SnackWalls is powered by San Diego Code School: https://sdcs.io

Please share like and subscribe for more reach 🙌🏾

Mike:

Welcome back to the SnackWalls podcast. I'm Mike Roberts, your host, and we're here to talk about increasing and maintaining diversity in tech, beyond the perks while companies think they can lure people in with unlimited PTO and dogs in the office. We're here to talk about how you keep them. All right. I'm gonna throw it over to our, special guest today in a few sentences. Can you tell us who you are and what it is that you do?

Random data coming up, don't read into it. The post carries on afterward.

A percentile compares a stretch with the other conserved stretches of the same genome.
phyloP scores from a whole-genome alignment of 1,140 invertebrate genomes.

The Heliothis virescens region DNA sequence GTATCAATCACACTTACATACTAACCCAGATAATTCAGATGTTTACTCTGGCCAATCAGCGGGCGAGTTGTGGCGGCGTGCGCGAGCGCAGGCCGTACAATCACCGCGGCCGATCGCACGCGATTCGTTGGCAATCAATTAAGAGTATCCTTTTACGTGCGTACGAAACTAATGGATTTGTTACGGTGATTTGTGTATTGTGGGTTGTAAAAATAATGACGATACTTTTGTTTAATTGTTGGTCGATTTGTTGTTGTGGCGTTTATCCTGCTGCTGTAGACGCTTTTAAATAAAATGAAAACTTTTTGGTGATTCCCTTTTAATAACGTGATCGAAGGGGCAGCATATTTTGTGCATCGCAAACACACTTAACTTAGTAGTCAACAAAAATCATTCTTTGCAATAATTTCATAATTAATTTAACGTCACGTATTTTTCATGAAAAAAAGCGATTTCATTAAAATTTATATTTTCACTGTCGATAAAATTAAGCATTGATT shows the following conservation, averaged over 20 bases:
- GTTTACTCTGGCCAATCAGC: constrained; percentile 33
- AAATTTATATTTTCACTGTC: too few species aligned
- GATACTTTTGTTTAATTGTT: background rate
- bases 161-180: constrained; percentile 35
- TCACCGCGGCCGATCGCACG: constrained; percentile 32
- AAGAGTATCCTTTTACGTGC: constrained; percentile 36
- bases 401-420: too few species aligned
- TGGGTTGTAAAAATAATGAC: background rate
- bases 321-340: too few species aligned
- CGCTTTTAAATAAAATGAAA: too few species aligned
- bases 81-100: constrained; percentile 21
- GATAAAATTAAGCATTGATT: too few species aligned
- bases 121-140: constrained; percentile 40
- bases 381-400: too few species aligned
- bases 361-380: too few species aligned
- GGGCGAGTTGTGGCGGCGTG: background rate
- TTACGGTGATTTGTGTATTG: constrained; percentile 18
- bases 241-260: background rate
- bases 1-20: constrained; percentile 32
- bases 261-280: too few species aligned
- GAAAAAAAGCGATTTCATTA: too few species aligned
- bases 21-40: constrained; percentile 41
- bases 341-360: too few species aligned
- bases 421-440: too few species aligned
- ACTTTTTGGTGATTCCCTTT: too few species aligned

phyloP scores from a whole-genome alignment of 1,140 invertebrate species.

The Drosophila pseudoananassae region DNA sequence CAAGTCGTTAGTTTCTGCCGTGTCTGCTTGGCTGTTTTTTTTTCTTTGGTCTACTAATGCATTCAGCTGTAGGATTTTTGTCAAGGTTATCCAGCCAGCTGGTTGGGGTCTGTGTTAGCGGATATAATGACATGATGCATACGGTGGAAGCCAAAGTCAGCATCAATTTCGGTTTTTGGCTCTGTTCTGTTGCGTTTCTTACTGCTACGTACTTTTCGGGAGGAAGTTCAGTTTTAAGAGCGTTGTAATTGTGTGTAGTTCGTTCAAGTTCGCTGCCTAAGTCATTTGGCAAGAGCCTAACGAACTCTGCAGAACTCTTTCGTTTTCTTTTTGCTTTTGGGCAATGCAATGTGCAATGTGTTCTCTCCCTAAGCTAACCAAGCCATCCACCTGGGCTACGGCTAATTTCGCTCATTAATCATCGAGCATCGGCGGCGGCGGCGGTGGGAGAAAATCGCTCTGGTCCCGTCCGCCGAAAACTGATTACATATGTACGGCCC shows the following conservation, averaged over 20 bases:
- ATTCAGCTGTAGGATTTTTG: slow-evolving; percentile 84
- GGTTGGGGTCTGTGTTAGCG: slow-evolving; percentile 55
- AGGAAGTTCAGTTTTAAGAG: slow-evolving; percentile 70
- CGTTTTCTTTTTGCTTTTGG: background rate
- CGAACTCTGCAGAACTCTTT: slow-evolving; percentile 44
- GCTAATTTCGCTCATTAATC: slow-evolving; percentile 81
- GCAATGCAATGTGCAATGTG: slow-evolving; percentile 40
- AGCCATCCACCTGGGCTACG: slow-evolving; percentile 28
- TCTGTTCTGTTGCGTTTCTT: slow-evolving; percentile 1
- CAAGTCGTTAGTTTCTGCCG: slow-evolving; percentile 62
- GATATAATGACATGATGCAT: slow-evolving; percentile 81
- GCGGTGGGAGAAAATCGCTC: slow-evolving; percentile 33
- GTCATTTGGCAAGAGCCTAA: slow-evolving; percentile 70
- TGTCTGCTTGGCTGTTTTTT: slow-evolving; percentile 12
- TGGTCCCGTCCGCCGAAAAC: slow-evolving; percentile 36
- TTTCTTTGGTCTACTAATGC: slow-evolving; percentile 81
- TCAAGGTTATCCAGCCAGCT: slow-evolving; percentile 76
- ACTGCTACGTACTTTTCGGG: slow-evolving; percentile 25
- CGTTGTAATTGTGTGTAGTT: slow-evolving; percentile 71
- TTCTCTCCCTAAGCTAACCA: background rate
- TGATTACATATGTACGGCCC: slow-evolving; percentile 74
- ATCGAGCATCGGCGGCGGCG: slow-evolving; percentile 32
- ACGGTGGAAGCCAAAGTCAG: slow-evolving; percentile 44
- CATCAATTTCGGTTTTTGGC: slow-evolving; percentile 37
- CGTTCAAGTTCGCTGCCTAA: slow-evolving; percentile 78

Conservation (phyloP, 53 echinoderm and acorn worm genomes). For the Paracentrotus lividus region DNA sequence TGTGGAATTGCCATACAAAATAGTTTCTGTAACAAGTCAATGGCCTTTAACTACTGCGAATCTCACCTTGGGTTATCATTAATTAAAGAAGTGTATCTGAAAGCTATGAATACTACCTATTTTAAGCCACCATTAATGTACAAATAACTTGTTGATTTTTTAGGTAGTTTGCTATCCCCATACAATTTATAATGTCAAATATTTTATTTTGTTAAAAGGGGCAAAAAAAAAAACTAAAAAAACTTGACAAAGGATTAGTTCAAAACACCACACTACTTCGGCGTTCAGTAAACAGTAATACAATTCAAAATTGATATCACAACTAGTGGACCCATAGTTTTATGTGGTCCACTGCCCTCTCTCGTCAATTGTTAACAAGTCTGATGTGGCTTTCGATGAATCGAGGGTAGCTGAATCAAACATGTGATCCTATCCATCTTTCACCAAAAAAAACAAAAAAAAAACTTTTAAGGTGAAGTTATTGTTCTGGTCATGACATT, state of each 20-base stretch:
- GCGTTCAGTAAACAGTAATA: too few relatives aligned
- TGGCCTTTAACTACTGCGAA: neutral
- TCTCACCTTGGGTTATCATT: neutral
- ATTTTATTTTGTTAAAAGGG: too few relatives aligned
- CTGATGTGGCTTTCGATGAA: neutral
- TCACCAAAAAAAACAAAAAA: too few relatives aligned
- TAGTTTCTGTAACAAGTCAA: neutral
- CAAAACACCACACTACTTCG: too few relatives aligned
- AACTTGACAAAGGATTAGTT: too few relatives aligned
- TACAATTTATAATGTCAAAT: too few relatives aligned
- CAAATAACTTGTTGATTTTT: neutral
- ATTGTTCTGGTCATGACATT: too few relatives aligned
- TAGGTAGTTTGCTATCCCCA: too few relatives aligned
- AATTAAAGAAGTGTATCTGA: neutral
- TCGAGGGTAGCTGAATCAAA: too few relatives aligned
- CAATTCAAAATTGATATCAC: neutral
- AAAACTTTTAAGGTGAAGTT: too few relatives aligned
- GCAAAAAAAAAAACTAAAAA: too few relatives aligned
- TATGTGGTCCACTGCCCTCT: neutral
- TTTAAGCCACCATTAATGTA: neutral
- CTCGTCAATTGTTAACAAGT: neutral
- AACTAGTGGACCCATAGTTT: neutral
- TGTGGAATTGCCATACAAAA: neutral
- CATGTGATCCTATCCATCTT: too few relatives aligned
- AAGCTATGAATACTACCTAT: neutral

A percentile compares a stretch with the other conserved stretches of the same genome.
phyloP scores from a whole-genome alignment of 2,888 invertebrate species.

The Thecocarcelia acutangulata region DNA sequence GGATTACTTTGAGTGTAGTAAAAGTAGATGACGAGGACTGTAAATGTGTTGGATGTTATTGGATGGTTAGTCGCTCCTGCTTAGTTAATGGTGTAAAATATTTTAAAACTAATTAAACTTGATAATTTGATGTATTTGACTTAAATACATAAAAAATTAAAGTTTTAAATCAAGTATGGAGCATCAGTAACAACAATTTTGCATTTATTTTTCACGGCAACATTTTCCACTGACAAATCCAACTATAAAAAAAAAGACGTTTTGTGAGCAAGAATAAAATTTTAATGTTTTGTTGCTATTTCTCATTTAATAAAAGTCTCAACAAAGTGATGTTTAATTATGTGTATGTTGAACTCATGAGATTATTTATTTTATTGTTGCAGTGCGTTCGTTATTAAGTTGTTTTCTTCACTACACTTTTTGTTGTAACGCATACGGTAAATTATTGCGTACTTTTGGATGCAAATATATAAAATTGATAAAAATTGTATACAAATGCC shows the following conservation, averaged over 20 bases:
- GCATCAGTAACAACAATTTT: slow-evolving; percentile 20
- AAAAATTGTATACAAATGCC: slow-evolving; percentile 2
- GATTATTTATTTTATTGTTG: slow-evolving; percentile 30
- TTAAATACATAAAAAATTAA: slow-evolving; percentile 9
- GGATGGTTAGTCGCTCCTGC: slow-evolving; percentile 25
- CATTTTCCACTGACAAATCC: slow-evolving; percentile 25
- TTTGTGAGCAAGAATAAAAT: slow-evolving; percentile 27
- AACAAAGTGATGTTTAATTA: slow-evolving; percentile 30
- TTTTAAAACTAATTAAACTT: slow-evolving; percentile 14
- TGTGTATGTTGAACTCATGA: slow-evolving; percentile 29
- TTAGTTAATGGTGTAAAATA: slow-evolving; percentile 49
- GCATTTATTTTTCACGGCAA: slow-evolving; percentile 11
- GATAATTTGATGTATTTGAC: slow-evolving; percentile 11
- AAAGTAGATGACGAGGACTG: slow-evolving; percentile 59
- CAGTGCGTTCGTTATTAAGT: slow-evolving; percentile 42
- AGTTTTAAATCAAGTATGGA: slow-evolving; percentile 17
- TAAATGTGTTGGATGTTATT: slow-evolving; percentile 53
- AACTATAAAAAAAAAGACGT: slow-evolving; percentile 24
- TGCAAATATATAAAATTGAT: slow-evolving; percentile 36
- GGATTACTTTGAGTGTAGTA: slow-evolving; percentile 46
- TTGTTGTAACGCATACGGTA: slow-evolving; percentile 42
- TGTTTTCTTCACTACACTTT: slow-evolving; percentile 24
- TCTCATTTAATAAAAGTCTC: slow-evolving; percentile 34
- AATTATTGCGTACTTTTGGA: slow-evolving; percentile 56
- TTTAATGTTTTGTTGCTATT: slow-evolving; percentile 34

Stephanie:

Absolutely. So, hi, I'm Stephanie Andrews and I'm the former CEO and founder of origins media house, which was a video and podcast production agency, which was recently acquired by Quill, inc, which is a podcast platform that connects indie podcasters with creators.

Mike:

Awesome. So this is right up my alley. I've had someone else from Quill they were awesome guests. So I'm looking forward to your answers and, uh, I'll just jump right in and ask I'm hearing from some leaders that finding diverse talent in tech is a challenge. What are your thoughts?

Stephanie: